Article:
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Natural Hazards: Some Pitfalls on the Path to a Neutral Interest Rate


  • David Laidler

    (C.D. Howe Institute)


The Bank of Canada currently expects the Canadian economy to return to full employment by the middle of next year, but is in no hurry to begin raising the overnight interest rate from its currently extremely low level towards the 3 percent plus range that normally has been associated with full employment. Some of the Bank’s critics have stressed that if inflation is to be kept stable after next year, then a “neutral” value for real – that is inflation-adjusted – market interest rates must be restored by then. The neutral interest rate’s value is hence extremely difficult to estimate, making other policy indicators highly relevant. Recent survey data on business intentions and expectations have shown more signs of expansion lately, but, along with still subdued rates of money growth, they do not as yet signal any imminent threat of an upsurge in long-term inflationary pressures in Canada, and these factors suggest that there might be something to be said for the Bank of Canada’s current caution towards raising interest rates.

Suggested Citation

  • David Laidler, 2011. "Natural Hazards: Some Pitfalls on the Path to a Neutral Interest Rate," C.D. Howe Institute Backgrounder, C.D. Howe Institute, issue 140, July.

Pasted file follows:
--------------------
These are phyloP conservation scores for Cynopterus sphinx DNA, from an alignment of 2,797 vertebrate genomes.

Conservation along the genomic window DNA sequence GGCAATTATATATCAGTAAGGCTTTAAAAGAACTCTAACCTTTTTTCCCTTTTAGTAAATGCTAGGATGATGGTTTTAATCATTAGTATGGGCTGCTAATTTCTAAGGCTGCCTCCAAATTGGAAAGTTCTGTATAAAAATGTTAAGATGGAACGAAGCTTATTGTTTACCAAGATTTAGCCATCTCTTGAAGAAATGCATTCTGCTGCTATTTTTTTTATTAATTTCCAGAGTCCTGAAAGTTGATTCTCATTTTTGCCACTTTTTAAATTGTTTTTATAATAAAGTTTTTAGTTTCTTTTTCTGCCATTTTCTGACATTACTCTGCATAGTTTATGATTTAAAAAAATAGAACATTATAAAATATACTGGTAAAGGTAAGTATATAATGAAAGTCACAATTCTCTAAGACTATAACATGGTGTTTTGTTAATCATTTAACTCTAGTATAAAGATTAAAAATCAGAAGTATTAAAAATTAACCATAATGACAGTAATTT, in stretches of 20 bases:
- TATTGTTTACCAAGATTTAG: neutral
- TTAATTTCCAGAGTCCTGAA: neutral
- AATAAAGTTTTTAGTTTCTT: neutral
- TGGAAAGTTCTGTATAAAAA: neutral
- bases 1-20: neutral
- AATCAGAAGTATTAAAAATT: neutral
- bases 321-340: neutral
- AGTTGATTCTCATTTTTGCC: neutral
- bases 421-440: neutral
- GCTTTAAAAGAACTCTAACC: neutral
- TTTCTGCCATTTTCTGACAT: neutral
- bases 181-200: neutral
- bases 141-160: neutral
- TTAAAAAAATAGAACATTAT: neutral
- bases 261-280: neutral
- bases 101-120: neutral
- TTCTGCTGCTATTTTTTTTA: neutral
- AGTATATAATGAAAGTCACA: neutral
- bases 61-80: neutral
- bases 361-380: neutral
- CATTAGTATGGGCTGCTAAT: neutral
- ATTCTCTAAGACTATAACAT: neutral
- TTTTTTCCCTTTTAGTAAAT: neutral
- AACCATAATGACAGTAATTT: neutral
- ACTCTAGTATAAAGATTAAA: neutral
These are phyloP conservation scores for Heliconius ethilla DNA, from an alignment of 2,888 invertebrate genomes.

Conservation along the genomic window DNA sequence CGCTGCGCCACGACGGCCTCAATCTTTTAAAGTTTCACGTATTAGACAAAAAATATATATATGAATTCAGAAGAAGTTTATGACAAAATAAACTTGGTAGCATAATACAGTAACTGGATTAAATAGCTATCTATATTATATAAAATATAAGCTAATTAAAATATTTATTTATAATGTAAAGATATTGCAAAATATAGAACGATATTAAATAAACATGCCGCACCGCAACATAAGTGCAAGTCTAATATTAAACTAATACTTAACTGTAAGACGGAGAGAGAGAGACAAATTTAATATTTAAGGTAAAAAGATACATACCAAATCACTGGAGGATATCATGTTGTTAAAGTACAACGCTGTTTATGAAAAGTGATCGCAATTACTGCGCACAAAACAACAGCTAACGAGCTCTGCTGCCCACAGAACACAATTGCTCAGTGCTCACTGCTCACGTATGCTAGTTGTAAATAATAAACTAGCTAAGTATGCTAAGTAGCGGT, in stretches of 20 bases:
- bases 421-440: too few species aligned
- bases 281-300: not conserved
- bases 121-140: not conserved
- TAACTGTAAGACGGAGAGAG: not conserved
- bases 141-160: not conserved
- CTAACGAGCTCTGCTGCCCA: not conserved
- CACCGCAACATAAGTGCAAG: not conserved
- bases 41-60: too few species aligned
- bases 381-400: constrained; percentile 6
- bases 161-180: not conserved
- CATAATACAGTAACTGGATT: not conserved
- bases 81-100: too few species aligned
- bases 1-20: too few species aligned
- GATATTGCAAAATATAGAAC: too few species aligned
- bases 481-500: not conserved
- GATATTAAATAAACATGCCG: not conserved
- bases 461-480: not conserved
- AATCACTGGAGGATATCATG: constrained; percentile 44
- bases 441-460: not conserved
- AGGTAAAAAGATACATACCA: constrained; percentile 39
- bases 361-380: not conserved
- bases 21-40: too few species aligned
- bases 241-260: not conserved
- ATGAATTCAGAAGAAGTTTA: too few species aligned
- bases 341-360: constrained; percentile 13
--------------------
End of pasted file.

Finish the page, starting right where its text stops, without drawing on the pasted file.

• Handle: RePEc:cdh:backgr:140

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    References listed on IDEAS

    1. A. Cohen & G. Harcourt., 2009. "Whatever Happened to the Cambridge Capital Theory Controversies?," VOPROSY ECONOMIKI, N.P. Redaktsiya zhurnala "Voprosy Economiki", vol. 8.
    2. Philippe Bergevin & David Laidler, 2010. "Putting Money Back into Monetary Policy: A Monetary Anchor for Price and Financial Stability," C.D. Howe Institute Commentary, C.D. Howe Institute, issue 312, October.
    3. Stephen Murchison & Andrew Rennison, 2006. "ToTEM: The Bank of Canada's New Quarterly Projection Model," Technical Reports 97, Bank of Canada.
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    Cited by:

    1. Ronny Mazzocchi, 2013. "Scope and Flaws of the New Neoclassical Synthesis," DEM Discussion Papers 2013/13, Department of Economics and Management.
    2. Paul Beaudry & Philippe Bergevin, "undated". "The New "Normal" for Interest Rates in Canada: The Implications of Long-Term Shifts in Global Saving and Investment," e-briefs 156, C.D. Howe Institute.
    3. Paul R. Masson, 2013. "The Dangers of an Extended Period of Low Interest Rates: Why the Bank of Canada Should Start Raising Them Now," C.D. Howe Institute Commentary, C.D. Howe Institute, issue 381, May.
    4. Yuli Radev, 2015. "New dynamic disequilibrium," Economic Thought journal, Bulgarian Academy of Sciences - Economic Research Institute, issue 6, pages 65-90.

    More about this item


    Monetary Policy; Bank of Canada; inflation; neutral interest rate; Canadian economy;

    JEL classification:

    • E5 - Macroeconomics and Monetary Economics - - Monetary Policy, Central Banking, and the Supply of Money and Credit
    • E58 - Macroeconomics and Monetary Economics - - Monetary Policy, Central Banking, and the Supply of Money and Credit - - - Central Banks and Their Policies


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